So I wasn’t I wasn’t thinking of that at the time, but how how could I help others step up and be the best they could be? But actually, in the moment you didn’t see me. I didn’t present. I wasn’t there. And that wasn’t the issue for me. My issue was that I wanted them to stand up and be the best they could be.

00:25:03:06 – 00:25:26:03
Janice McNamara
So it was lovely to get her acknowledgment that actually you can’t see me, but I played that role in really supporting that. So it was a huge challenge. Philippa And honestly, I felt incredibly nervous about it, but it was really good for me to have that challenge because in a way it’s all very well to enable others in terms of training and delivery.

00:25:26:10 – 00:25:30:24
Janice McNamara
But you need to come back and again challenge yourself and be put in that vulnerable place.

00:25:31:15 – 00:25:32:05
Philippa White
Thirdly.

00:25:33:18 – 00:25:34:09
Janice McNamara
You. Yeah.

00:25:34:11 – 00:26:05:19
Philippa White
And just listening. Yeah. And listening to you talk. It just makes me think of our coaching, which you also, you know, you, you are a, you know, your executive coach as well. And well, we think, you know, why do we need to have that? It’s just listening to you talk about the experience of of working with that diverse group of people in that situation, what happened as a result, and then actually how you have then channeled that into your work.

00:26:05:19 – 00:26:22:01
Philippa White
You know, what were those learnings? Okay, God, I really shone here. I really this is an area that I you know, I really actually enjoy it. I mean, you’ve been doing it forever. But the thing is, is you got to not only use the skills that you have, but also channel that experience and you still reflect on it, as you say, like now.

00:26:22:01 – 00:26:49:08
Philippa White
And I think that’s also a big part of what Ty’s all about. You know, you have that experience there. Immerse yourself in a completely different environment. You unlock the your strengths, your weaknesses, what makes you tick, what gets you excited. But then the trick is, okay, what do you do with that? And, you know, and it’s showing what people, you know, the power of seeing things in a different way, showing them then how, you know, changing perspectives can impact your work.

00:26:49:14 – 00:27:08:13
Philippa White
And then you know how to then channel that in into your work. And I guess what Ty’s all about is, is inspiring participants to then use that drive and energy and new vision to make change and be a change maker at their company or a company that they might want to work out or in the world in general.

00:27:09:11 – 00:27:41:03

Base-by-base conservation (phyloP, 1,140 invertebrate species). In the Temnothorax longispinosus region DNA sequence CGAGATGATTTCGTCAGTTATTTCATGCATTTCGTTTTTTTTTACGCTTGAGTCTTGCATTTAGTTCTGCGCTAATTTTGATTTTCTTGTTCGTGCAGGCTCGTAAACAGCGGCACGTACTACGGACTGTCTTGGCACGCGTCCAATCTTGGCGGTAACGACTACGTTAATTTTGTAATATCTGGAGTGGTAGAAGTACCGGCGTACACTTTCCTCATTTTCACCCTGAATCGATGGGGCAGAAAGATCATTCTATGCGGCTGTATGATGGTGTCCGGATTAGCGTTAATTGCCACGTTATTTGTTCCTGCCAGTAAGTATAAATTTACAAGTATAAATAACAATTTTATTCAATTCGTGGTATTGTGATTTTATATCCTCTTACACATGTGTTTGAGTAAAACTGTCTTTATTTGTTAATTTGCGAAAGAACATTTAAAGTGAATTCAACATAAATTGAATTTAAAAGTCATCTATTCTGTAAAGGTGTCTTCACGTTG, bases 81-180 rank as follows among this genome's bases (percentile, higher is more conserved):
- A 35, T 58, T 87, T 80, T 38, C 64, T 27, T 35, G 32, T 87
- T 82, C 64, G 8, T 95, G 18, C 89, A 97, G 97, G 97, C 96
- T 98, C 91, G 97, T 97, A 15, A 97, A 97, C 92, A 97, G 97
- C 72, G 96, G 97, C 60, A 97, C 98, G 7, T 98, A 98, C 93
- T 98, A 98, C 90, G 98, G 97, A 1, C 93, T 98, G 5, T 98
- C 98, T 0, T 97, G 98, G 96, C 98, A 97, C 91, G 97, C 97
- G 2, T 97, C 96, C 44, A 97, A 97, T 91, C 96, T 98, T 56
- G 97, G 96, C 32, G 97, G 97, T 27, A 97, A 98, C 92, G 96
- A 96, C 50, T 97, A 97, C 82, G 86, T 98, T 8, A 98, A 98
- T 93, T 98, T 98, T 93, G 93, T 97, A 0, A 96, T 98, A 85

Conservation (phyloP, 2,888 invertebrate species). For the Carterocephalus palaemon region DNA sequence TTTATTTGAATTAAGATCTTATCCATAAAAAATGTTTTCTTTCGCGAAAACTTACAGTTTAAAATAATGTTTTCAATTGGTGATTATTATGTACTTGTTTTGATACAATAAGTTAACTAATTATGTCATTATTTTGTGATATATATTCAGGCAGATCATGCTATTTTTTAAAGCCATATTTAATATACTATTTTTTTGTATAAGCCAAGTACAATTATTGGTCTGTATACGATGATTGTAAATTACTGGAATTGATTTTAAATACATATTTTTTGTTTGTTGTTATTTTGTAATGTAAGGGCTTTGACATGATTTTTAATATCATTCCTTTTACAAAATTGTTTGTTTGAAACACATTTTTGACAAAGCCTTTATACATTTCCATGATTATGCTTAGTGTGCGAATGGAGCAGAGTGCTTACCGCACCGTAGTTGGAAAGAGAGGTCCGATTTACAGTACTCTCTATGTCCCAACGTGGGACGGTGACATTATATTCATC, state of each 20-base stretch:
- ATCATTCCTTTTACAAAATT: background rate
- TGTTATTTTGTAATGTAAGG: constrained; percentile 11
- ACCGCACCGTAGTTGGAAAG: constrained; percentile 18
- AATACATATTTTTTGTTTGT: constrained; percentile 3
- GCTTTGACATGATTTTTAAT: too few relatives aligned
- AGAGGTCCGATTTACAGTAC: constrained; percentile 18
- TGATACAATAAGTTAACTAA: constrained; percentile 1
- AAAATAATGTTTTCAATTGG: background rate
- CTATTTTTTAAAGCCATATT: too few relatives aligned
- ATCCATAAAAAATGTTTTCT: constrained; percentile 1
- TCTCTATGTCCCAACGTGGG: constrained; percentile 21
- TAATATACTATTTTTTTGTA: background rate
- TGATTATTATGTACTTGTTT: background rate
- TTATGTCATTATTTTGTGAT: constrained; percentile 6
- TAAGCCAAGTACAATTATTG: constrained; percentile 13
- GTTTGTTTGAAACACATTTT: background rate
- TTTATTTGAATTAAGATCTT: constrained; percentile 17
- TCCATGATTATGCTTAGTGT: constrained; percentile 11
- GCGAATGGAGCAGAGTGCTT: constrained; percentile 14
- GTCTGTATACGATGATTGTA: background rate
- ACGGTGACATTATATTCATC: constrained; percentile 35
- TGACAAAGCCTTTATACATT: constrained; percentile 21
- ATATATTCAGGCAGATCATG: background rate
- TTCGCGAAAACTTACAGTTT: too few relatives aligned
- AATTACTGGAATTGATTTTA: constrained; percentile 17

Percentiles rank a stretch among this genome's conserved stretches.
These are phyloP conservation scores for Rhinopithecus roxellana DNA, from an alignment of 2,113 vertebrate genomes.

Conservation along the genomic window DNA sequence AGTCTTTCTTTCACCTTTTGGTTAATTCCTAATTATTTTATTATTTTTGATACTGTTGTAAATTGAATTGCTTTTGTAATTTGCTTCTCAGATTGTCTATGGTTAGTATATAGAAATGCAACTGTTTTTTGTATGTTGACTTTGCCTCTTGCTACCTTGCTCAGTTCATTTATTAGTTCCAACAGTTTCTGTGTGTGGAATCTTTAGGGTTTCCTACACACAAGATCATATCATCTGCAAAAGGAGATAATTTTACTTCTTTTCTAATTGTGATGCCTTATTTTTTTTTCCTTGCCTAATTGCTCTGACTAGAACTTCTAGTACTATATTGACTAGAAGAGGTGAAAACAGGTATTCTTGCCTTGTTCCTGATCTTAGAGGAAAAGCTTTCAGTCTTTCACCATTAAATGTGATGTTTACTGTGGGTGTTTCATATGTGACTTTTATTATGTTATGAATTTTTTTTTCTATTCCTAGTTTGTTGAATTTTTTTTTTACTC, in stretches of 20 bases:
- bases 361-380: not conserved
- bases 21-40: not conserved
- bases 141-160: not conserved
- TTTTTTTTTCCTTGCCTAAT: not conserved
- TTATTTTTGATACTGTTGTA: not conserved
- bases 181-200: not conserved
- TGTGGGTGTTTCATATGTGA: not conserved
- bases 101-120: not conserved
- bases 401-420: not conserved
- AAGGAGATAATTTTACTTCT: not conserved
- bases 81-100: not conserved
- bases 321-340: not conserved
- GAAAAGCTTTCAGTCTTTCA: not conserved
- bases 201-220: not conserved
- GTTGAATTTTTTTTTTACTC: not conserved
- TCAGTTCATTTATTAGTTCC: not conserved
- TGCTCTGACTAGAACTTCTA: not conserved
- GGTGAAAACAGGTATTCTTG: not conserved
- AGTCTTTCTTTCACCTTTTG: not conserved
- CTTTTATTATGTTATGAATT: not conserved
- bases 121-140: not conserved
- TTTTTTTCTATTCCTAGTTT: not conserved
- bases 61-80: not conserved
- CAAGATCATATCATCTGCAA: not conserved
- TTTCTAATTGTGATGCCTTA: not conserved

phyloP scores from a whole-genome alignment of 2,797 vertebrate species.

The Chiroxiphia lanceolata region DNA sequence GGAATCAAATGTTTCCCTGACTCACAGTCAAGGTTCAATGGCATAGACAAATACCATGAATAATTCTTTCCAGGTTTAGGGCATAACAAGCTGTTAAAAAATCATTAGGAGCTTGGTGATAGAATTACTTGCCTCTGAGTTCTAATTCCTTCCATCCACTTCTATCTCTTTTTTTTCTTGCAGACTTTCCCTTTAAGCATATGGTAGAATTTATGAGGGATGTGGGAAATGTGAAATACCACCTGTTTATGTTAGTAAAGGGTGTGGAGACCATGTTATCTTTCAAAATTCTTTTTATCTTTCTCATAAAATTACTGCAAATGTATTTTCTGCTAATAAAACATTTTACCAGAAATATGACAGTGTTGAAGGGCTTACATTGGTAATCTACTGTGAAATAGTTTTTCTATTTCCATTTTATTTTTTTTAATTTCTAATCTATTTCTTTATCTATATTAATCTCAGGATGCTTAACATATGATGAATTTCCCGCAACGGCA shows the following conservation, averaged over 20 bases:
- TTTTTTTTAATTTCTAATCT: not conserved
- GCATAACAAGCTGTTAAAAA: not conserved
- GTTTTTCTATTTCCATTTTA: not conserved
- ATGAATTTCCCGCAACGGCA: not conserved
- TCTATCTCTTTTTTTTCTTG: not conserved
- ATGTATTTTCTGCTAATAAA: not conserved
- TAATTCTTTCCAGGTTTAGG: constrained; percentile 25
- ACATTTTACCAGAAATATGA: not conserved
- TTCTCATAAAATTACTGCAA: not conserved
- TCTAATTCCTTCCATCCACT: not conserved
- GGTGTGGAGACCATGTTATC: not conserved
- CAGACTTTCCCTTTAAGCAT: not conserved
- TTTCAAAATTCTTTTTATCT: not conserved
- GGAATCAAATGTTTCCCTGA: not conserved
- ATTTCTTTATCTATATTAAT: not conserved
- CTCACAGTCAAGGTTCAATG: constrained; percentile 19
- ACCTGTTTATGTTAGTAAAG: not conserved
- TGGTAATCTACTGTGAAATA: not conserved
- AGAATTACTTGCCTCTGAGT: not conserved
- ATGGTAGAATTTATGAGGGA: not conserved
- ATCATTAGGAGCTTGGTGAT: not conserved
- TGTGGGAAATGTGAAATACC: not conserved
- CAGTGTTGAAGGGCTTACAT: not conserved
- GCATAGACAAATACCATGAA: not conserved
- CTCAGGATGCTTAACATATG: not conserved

Philippa White
And yeah. And in order to channel that energy before and after TIE coaching is a big part of that process. And as I say, you’ve also been a coach for TIE for a good number of years as well. We didn’t start originally with coaching, but then very quickly we realized the importance of it. And and I just wonder if maybe touching on this, you know, over the years you’ve had a number of conversations around change and leadership and and I just wonder what knowledge and insights I don’t know, you can pass on to our listeners, especially now in a post-COVID world.

00:27:41:03 – 00:28:06:22
Janice McNamara
I think that the coaching is really and it was interesting, I myself didn’t come to coaching for a long time. I was a facilitator and I get a lot of that feedback from the larger group. But actually when I came to coaching and actually witness in that 1 to 1 situation, how through individuals really reflecting on the impact for them is really, really profound.

00:28:07:05 – 00:28:37:11
Janice McNamara
And COVID emphasized that to me even more. The first thing I did when COVID struck was I was working on two different leadership programs and immediately contacted the range of individuals I was working with. Really to get a sense of how they were managing that change. And it’s interesting, I’m part of a network across Europe of coaches, and we check in with each other every two or three weeks as a whole, a really, really large group.

00:28:37:19 – 00:29:07:17
Janice McNamara
And it’s interesting, we’ve been talking about the fact that individuals feel victim at the moment. They can feel a victim of the situation. And through that, we blame the government or blame others. And because we feel insecure and it’s fascinating actually that the coaching to really help individuals come to terms with that because if we’re going to lead and support others, we have to invest in ourselves and really ensure that we look out for ourselves.

00:29:07:17 – 00:29:28:23
Janice McNamara
So that day by day we’re thinking, okay, how are we going to manage today? How will my staying physically and mentally well? So it’s all very much part of that self insight and and building your own resilience so you can build the resilience in others. So I think coach coaching is even more significant, profound now than it’s ever been because of COVID.

00:29:29:15 – 00:29:54:22
Philippa White
Yeah. And I mean, I just think from the point of view of the coaching for Ty, which is helping people prepare for the, you know, this experience. And so kind of like you say, preparing yourself, reflecting on what’s important to you, where your strengths lie, what you hope to get out of it, the experience, how you hope to shine, how you hope to bring these experiences back into your work.